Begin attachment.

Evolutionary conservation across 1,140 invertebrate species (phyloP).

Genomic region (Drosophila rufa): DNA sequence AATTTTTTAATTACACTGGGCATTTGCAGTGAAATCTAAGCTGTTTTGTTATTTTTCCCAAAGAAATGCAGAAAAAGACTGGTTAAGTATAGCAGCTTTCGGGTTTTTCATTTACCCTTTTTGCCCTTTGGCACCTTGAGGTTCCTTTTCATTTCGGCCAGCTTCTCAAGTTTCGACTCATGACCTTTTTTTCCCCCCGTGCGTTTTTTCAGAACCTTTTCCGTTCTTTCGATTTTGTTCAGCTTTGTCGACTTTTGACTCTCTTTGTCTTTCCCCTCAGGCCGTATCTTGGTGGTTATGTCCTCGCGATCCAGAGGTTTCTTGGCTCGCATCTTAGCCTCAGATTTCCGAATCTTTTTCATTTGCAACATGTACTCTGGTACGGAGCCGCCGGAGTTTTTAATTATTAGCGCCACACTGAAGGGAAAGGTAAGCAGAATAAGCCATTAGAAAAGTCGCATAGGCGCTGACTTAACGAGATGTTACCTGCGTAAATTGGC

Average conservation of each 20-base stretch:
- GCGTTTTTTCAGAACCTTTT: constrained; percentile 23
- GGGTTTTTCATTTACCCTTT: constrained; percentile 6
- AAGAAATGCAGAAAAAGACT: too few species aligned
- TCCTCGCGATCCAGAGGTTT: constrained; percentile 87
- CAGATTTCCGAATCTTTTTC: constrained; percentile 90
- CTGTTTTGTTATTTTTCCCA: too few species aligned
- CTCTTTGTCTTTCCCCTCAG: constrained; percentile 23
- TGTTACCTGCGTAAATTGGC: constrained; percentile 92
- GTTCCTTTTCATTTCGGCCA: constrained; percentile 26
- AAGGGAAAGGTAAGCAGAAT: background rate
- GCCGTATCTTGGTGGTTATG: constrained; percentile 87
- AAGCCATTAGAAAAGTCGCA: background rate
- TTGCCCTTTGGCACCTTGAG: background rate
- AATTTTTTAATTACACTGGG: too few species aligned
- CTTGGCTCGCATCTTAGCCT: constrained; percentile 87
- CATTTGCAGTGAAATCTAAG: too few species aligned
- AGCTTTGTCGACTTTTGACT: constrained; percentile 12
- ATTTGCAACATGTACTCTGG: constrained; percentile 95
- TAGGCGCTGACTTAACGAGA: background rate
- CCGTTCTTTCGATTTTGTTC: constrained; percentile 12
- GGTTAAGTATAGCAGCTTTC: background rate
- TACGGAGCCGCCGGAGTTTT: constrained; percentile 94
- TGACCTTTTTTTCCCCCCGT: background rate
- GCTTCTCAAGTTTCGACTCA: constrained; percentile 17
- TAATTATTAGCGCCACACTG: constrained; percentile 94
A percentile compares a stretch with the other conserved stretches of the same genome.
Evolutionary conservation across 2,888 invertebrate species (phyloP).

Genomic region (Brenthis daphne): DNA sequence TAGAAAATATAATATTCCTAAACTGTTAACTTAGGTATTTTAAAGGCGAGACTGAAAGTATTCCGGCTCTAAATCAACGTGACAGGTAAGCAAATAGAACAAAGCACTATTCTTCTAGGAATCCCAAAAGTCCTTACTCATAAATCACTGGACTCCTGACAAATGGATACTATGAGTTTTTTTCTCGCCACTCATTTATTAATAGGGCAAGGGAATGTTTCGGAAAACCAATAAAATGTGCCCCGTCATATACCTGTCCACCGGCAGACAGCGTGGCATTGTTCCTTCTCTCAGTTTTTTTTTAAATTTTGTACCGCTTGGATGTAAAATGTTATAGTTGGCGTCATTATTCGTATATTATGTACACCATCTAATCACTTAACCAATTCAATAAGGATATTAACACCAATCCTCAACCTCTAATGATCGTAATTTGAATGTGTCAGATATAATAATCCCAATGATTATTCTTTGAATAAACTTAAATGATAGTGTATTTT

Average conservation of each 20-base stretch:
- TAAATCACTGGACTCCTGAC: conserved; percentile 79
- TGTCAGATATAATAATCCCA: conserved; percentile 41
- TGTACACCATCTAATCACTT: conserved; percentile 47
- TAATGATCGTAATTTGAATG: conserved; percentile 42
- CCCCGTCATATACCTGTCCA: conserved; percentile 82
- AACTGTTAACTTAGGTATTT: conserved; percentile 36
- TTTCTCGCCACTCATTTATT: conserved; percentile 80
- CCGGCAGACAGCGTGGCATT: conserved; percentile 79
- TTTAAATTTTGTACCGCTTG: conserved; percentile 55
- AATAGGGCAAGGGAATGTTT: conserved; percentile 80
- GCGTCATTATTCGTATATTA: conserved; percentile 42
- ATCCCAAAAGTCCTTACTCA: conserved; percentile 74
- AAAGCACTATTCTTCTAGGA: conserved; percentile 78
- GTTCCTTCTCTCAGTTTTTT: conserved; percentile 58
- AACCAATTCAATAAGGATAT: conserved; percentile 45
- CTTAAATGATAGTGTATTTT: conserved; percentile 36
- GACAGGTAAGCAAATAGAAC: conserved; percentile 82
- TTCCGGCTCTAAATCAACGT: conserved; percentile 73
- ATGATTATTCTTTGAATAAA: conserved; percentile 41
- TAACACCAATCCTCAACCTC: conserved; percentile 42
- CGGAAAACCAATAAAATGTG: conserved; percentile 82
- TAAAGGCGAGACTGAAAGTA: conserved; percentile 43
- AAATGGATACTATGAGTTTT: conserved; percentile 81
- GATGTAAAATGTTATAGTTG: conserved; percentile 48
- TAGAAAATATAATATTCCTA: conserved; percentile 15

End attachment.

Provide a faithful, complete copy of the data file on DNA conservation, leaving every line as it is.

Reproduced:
Evolutionary conservation across 1,140 invertebrate species (phyloP).

Genomic region (Drosophila rufa): DNA sequence AATTTTTTAATTACACTGGGCATTTGCAGTGAAATCTAAGCTGTTTTGTTATTTTTCCCAAAGAAATGCAGAAAAAGACTGGTTAAGTATAGCAGCTTTCGGGTTTTTCATTTACCCTTTTTGCCCTTTGGCACCTTGAGGTTCCTTTTCATTTCGGCCAGCTTCTCAAGTTTCGACTCATGACCTTTTTTTCCCCCCGTGCGTTTTTTCAGAACCTTTTCCGTTCTTTCGATTTTGTTCAGCTTTGTCGACTTTTGACTCTCTTTGTCTTTCCCCTCAGGCCGTATCTTGGTGGTTATGTCCTCGCGATCCAGAGGTTTCTTGGCTCGCATCTTAGCCTCAGATTTCCGAATCTTTTTCATTTGCAACATGTACTCTGGTACGGAGCCGCCGGAGTTTTTAATTATTAGCGCCACACTGAAGGGAAAGGTAAGCAGAATAAGCCATTAGAAAAGTCGCATAGGCGCTGACTTAACGAGATGTTACCTGCGTAAATTGGC

Average conservation of each 20-base stretch:
- GCGTTTTTTCAGAACCTTTT: constrained; percentile 23
- GGGTTTTTCATTTACCCTTT: constrained; percentile 6
- AAGAAATGCAGAAAAAGACT: too few species aligned
- TCCTCGCGATCCAGAGGTTT: constrained; percentile 87
- CAGATTTCCGAATCTTTTTC: constrained; percentile 90
- CTGTTTTGTTATTTTTCCCA: too few species aligned
- CTCTTTGTCTTTCCCCTCAG: constrained; percentile 23
- TGTTACCTGCGTAAATTGGC: constrained; percentile 92
- GTTCCTTTTCATTTCGGCCA: constrained; percentile 26
- AAGGGAAAGGTAAGCAGAAT: background rate
- GCCGTATCTTGGTGGTTATG: constrained; percentile 87
- AAGCCATTAGAAAAGTCGCA: background rate
- TTGCCCTTTGGCACCTTGAG: background rate
- AATTTTTTAATTACACTGGG: too few species aligned
- CTTGGCTCGCATCTTAGCCT: constrained; percentile 87
- CATTTGCAGTGAAATCTAAG: too few species aligned
- AGCTTTGTCGACTTTTGACT: constrained; percentile 12
- ATTTGCAACATGTACTCTGG: constrained; percentile 95
- TAGGCGCTGACTTAACGAGA: background rate
- CCGTTCTTTCGATTTTGTTC: constrained; percentile 12
- GGTTAAGTATAGCAGCTTTC: background rate
- TACGGAGCCGCCGGAGTTTT: constrained; percentile 94
- TGACCTTTTTTTCCCCCCGT: background rate
- GCTTCTCAAGTTTCGACTCA: constrained; percentile 17
- TAATTATTAGCGCCACACTG: constrained; percentile 94
A percentile compares a stretch with the other conserved stretches of the same genome.
Evolutionary conservation across 2,888 invertebrate species (phyloP).

Genomic region (Brenthis daphne): DNA sequence TAGAAAATATAATATTCCTAAACTGTTAACTTAGGTATTTTAAAGGCGAGACTGAAAGTATTCCGGCTCTAAATCAACGTGACAGGTAAGCAAATAGAACAAAGCACTATTCTTCTAGGAATCCCAAAAGTCCTTACTCATAAATCACTGGACTCCTGACAAATGGATACTATGAGTTTTTTTCTCGCCACTCATTTATTAATAGGGCAAGGGAATGTTTCGGAAAACCAATAAAATGTGCCCCGTCATATACCTGTCCACCGGCAGACAGCGTGGCATTGTTCCTTCTCTCAGTTTTTTTTTAAATTTTGTACCGCTTGGATGTAAAATGTTATAGTTGGCGTCATTATTCGTATATTATGTACACCATCTAATCACTTAACCAATTCAATAAGGATATTAACACCAATCCTCAACCTCTAATGATCGTAATTTGAATGTGTCAGATATAATAATCCCAATGATTATTCTTTGAATAAACTTAAATGATAGTGTATTTT

Average conservation of each 20-base stretch:
- TAAATCACTGGACTCCTGAC: conserved; percentile 79
- TGTCAGATATAATAATCCCA: conserved; percentile 41
- TGTACACCATCTAATCACTT: conserved; percentile 47
- TAATGATCGTAATTTGAATG: conserved; percentile 42
- CCCCGTCATATACCTGTCCA: conserved; percentile 82
- AACTGTTAACTTAGGTATTT: conserved; percentile 36
- TTTCTCGCCACTCATTTATT: conserved; percentile 80
- CCGGCAGACAGCGTGGCATT: conserved; percentile 79
- TTTAAATTTTGTACCGCTTG: conserved; percentile 55
- AATAGGGCAAGGGAATGTTT: conserved; percentile 80
- GCGTCATTATTCGTATATTA: conserved; percentile 42
- ATCCCAAAAGTCCTTACTCA: conserved; percentile 74
- AAAGCACTATTCTTCTAGGA: conserved; percentile 78
- GTTCCTTCTCTCAGTTTTTT: conserved; percentile 58
- AACCAATTCAATAAGGATAT: conserved; percentile 45
- CTTAAATGATAGTGTATTTT: conserved; percentile 36
- GACAGGTAAGCAAATAGAAC: conserved; percentile 82
- TTCCGGCTCTAAATCAACGT: conserved; percentile 73
- ATGATTATTCTTTGAATAAA: conserved; percentile 41
- TAACACCAATCCTCAACCTC: conserved; percentile 42
- CGGAAAACCAATAAAATGTG: conserved; percentile 82
- TAAAGGCGAGACTGAAAGTA: conserved; percentile 43
- AAATGGATACTATGAGTTTT: conserved; percentile 81
- GATGTAAAATGTTATAGTTG: conserved; percentile 48
- TAGAAAATATAATATTCCTA: conserved; percentile 15